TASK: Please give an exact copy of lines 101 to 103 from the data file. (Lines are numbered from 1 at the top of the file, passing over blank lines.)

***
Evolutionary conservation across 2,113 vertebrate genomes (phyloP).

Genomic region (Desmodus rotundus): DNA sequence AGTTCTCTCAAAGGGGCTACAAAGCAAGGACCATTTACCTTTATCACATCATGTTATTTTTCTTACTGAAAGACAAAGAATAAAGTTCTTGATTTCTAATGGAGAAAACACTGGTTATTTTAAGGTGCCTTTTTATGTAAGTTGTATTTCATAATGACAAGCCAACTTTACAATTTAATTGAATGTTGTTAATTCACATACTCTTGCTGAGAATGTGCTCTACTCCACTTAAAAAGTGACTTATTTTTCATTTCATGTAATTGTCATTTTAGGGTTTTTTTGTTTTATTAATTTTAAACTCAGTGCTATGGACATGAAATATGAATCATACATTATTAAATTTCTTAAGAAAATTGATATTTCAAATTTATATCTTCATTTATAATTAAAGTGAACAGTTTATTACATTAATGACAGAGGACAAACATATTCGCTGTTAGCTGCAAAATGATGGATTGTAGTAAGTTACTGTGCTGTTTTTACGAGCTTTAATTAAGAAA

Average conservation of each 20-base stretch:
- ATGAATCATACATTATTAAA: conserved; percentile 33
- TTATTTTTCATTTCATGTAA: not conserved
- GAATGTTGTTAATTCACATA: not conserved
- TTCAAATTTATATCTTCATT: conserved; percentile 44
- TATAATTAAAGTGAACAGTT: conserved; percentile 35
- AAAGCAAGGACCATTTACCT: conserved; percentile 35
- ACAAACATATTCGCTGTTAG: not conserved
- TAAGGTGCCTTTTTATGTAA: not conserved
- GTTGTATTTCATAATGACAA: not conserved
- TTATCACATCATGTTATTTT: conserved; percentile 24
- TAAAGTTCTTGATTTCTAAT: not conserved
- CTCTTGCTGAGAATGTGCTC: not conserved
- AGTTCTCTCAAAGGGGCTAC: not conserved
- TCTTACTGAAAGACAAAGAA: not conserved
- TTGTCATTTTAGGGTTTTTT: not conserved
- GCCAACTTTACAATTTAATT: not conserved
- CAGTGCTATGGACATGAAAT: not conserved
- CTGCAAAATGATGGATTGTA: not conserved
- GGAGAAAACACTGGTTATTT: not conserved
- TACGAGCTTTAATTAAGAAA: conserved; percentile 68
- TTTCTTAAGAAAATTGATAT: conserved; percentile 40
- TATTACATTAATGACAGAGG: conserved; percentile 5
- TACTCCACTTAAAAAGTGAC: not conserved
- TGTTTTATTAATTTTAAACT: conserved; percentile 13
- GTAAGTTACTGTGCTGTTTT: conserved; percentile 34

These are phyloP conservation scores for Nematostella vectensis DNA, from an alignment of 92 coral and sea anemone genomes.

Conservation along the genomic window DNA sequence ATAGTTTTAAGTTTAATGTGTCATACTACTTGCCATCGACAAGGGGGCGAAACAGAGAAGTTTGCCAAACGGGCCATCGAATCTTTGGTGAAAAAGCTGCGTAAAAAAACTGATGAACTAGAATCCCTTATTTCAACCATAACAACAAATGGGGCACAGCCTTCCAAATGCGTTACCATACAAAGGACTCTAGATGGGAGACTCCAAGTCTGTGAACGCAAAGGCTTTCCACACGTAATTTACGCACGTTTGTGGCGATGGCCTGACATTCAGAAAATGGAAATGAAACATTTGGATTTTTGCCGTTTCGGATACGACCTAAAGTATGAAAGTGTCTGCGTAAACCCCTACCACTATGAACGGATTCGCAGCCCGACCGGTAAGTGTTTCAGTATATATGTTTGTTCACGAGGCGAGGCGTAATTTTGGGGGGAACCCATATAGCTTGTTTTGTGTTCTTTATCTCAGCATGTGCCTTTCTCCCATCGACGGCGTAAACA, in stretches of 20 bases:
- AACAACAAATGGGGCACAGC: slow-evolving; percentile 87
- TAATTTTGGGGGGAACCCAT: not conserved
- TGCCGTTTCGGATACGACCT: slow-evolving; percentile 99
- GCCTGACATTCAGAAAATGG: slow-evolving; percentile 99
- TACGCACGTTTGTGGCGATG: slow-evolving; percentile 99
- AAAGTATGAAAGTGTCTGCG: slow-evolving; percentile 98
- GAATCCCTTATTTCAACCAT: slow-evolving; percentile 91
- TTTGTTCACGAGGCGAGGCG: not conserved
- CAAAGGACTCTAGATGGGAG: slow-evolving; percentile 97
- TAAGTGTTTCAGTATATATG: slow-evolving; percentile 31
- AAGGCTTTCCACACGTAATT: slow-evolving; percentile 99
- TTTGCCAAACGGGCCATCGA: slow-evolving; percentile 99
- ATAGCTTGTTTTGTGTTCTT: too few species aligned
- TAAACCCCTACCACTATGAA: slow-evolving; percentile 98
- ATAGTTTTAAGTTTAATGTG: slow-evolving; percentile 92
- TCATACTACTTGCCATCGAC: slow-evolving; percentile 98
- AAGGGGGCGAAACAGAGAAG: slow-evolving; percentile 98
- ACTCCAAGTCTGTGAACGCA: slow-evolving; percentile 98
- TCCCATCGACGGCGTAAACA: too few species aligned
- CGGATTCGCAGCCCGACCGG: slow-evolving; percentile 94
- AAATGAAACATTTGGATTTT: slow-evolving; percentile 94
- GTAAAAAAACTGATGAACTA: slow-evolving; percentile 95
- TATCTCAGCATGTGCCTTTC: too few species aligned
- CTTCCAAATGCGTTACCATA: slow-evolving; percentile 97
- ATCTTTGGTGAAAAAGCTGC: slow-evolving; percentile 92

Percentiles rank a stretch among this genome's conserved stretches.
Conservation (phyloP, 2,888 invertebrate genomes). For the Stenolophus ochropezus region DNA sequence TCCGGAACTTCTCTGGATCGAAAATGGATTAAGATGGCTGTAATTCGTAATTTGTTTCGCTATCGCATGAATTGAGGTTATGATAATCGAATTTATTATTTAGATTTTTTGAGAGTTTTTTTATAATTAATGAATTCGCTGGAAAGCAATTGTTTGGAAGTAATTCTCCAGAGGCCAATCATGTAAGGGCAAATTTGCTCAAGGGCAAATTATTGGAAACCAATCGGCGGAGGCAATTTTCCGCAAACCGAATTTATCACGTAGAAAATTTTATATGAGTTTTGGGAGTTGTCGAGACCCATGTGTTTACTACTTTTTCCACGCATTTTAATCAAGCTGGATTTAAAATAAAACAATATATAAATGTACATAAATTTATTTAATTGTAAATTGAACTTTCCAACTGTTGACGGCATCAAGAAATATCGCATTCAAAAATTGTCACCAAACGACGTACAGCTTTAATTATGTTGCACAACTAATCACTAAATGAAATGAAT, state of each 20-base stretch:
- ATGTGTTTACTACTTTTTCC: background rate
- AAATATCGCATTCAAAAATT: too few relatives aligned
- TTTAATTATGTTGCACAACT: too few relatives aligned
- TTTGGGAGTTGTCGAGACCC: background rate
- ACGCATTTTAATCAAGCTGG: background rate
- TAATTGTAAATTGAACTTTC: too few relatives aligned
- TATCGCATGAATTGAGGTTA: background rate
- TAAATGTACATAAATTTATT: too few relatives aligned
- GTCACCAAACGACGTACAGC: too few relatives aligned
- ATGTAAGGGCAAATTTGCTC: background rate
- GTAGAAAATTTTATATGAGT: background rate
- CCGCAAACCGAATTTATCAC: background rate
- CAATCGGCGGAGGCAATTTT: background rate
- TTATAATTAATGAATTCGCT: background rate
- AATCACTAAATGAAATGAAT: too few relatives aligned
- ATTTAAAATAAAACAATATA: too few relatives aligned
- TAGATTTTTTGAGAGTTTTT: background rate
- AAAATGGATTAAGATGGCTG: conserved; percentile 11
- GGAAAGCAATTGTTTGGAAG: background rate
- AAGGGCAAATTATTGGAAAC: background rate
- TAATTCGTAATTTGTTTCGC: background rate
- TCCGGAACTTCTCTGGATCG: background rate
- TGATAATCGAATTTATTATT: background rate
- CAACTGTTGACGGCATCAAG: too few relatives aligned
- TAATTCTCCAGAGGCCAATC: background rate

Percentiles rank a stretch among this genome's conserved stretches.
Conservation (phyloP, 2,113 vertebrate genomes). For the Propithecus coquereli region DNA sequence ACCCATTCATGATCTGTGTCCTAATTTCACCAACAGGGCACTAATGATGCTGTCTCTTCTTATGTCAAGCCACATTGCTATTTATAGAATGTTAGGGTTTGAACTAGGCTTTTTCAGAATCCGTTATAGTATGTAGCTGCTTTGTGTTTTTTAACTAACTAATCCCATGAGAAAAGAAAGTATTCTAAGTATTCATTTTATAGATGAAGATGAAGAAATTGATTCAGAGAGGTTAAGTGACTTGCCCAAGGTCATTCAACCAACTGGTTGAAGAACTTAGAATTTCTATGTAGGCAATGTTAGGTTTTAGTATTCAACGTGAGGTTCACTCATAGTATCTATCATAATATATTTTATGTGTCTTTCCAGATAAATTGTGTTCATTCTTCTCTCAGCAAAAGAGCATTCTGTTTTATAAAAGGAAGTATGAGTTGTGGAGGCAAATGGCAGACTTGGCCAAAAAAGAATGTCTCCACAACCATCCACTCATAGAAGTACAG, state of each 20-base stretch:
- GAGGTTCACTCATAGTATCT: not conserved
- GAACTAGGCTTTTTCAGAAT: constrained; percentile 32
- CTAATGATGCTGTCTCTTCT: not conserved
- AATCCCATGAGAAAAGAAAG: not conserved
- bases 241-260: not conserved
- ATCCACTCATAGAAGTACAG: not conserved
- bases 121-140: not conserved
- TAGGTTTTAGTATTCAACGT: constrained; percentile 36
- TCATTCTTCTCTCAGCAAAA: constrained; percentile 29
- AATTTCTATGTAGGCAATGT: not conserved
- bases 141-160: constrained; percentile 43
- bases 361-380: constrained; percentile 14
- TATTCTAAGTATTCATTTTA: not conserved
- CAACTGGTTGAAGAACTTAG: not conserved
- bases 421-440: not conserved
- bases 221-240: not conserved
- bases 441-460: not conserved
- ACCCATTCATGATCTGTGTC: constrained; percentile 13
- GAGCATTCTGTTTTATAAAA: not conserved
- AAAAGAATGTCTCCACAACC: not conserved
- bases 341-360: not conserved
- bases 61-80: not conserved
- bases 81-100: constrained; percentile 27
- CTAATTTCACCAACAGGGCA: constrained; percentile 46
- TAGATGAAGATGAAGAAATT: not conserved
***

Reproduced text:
- bases 441-460: not conserved
- ACCCATTCATGATCTGTGTC: constrained; percentile 13
- GAGCATTCTGTTTTATAAAA: not conserved